16. I’m sorting through my possessions, one category at a time, starting with my clothes. I take one piece after another and ask if it sparks joy while reflecting on my immediate, internal reply to that question. I record the thoughts and feelings that come with one of these items.
What are you feeling as you hold up a particular item of clothing? Do you remember how you got it and what you felt toward it at first sight?
What physical sensations and feelings do you notice, now, as you hold it up. What do you want to thank it for? What do you hope it will bring to its next owner if you’ve chosen to let it go?
17. I’m fond of the plants I’ve chosen for my home, and I take pleasure in tending to them. I call each by name as I approach it with the watering can, looking it over and talking to it as I give it as much hydration as it needs.
You feel a connection to these plants, and you honor them by caring for their needs. What are you feeling as you carefully water one of them?
Do you remember how it came to you, and what you felt when you first saw it? What sensations and details do you remember, and what comes to you now as you give this plant your personal attention?
18. I’m taking time out for a shower or a hot soak in the tub, and I collect everything I need to ensure I make the most of this time. I mindfully set each item where I need it and reflect on what I’m feeling and thinking in this moment.
You need this time to care for yourself. Take note of how the water feels against your skin when you start and how it acclimates to the water’s temperature.
What sensations do you love most about this bath or shower? Take a moment to simply enjoy them. Don’t judge the thoughts that float in and out, but gently remind yourself not to rush.
19. I’ve spent some money on a trip to a salon for a haircut and style. Since I’ve decided to pay a professional, I mindfully enjoy the pampering with gratitude and take note of what I’m noticing and feeling in the moment.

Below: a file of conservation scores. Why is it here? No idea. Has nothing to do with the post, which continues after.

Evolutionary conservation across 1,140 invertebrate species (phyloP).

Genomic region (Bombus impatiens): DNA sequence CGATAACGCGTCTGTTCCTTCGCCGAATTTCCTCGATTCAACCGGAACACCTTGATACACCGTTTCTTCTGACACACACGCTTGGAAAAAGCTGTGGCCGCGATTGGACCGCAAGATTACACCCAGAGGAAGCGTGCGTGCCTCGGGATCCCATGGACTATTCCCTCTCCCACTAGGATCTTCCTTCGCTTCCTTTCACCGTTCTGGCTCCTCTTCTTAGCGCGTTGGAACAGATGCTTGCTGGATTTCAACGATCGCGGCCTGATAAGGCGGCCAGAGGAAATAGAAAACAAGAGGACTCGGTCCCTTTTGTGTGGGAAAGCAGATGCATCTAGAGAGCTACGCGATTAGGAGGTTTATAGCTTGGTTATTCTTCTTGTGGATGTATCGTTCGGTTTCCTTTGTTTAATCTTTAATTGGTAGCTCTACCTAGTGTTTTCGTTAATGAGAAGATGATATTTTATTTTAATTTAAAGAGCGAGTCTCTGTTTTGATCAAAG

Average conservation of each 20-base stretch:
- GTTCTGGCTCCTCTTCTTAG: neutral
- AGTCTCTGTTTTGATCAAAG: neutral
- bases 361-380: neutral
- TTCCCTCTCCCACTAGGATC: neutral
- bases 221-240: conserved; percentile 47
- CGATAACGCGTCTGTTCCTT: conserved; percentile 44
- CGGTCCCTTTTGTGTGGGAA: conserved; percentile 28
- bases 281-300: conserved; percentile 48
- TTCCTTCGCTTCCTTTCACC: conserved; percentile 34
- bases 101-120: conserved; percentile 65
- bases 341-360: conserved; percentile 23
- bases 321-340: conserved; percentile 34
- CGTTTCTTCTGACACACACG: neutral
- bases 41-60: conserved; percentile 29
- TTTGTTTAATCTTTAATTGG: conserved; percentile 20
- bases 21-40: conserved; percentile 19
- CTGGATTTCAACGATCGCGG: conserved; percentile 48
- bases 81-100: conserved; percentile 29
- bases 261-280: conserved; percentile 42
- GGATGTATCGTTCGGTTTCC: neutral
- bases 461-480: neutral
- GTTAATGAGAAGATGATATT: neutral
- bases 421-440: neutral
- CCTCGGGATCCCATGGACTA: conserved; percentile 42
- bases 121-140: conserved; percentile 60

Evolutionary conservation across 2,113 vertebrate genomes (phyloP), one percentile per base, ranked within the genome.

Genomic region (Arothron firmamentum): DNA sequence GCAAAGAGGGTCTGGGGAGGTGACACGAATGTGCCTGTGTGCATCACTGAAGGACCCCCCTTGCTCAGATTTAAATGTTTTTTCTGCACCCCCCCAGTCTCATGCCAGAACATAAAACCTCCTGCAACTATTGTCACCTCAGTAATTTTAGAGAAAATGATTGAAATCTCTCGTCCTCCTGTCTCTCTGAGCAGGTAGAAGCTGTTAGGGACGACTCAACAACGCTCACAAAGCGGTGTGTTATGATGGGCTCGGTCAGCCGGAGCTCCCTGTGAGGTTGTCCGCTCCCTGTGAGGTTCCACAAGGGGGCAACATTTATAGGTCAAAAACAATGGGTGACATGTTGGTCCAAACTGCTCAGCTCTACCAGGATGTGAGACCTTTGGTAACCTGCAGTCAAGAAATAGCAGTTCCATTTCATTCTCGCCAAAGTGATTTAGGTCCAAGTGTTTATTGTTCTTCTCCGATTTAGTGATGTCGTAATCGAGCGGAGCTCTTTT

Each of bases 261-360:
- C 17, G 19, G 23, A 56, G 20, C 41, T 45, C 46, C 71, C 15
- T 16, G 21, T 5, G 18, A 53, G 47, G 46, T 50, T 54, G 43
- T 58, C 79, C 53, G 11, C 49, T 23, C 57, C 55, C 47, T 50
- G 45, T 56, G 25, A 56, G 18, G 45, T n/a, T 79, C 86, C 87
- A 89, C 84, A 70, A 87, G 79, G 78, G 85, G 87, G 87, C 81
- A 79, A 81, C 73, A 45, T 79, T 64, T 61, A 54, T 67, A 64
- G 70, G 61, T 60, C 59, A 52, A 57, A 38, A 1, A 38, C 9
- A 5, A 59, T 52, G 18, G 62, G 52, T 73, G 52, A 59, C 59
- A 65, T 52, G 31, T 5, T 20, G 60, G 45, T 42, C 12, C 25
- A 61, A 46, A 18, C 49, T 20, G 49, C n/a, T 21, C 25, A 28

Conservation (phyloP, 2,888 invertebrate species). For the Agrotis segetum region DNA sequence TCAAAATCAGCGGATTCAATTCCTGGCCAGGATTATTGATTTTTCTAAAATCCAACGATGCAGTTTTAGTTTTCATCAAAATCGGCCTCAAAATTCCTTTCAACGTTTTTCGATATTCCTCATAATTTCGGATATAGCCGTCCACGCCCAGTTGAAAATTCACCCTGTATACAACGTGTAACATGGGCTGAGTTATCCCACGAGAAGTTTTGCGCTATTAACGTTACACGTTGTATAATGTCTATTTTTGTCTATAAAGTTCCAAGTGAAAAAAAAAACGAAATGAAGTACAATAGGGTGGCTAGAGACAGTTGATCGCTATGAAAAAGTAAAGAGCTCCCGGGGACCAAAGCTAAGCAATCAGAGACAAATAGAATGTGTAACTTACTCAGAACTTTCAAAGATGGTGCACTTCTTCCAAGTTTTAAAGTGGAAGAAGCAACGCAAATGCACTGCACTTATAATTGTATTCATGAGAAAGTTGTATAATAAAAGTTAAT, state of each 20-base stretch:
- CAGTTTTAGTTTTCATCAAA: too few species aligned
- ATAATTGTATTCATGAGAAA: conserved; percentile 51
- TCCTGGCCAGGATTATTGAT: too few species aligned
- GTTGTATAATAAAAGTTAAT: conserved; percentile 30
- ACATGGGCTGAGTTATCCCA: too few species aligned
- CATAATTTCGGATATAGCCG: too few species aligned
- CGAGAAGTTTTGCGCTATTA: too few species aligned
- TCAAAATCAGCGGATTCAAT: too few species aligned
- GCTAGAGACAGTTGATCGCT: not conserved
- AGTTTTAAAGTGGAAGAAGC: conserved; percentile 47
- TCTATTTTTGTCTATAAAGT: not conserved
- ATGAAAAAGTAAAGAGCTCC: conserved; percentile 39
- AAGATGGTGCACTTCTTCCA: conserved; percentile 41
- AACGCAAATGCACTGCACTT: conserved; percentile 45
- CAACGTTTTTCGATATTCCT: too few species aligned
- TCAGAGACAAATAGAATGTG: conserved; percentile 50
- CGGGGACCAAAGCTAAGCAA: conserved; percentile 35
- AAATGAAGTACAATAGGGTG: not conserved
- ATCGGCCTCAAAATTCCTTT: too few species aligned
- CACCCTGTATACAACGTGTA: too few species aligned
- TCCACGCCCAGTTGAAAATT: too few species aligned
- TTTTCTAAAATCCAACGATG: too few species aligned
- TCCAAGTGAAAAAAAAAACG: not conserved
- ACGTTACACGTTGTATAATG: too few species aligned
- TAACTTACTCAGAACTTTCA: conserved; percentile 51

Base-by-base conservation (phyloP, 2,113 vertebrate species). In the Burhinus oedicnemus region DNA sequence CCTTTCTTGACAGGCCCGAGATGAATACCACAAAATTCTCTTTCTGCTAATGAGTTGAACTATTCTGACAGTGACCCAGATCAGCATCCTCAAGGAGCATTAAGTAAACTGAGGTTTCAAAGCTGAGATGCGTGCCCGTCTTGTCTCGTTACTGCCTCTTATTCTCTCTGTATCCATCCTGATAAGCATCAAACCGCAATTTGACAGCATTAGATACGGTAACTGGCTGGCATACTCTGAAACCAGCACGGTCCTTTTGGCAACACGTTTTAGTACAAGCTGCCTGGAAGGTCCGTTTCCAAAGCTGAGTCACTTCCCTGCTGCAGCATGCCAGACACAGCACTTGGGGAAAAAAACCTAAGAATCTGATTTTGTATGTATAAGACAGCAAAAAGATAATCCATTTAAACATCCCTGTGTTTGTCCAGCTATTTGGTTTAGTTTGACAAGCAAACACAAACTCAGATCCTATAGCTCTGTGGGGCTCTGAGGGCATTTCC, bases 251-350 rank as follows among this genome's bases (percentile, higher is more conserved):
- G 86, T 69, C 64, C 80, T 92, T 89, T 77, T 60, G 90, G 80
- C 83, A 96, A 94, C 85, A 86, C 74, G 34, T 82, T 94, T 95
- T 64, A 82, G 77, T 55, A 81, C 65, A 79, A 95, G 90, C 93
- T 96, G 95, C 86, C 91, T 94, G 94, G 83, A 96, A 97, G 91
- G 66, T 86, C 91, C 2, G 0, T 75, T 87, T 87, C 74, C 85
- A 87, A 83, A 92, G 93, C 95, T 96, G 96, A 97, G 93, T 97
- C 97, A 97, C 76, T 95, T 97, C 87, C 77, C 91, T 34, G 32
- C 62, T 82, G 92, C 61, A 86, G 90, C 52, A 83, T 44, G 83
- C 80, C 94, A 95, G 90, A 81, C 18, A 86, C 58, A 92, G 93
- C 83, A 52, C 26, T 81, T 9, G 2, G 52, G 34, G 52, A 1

What do you feel when you enter the salon? What smells and sounds do you notice right away, and how do you feel about them?
Think of the chair you sit in and the sensations of having your hair gently washed and rinsed and your scalp massaged. What scents do you pick up from the products your stylist uses?
20. I’m taking a moment to myself with a favorite candle and a hot mug of something comforting. I admire the flame as I take sips from my mug and feel the warmth traveling down to my stomach. I notice thoughts as they come and pay attention to what I’m feeling.
Feel the warmth of your hot drink in your mouth and throat and down in your belly as you watch the candle’s flame. Where the warmth doesn’t reach, you might feel a chill. Take note of where you feel it and when.
Describe the sounds, smells, and other sensations you’re picking up, whether you’re listening to music or just enjoying the quiet.
21. I’m making some changes to my creative space by carefully arranging or rearranging items — removing some things, adding something new, and surveying the effect. I take note of how each item feels in my hand, bringing up sensory details that encouraged me to choose it.
There’s meaning in how you arrange your things, even if you’re not consciously aware of it. Think of how you feel whenever someone carelessly nudges one of those items out of place.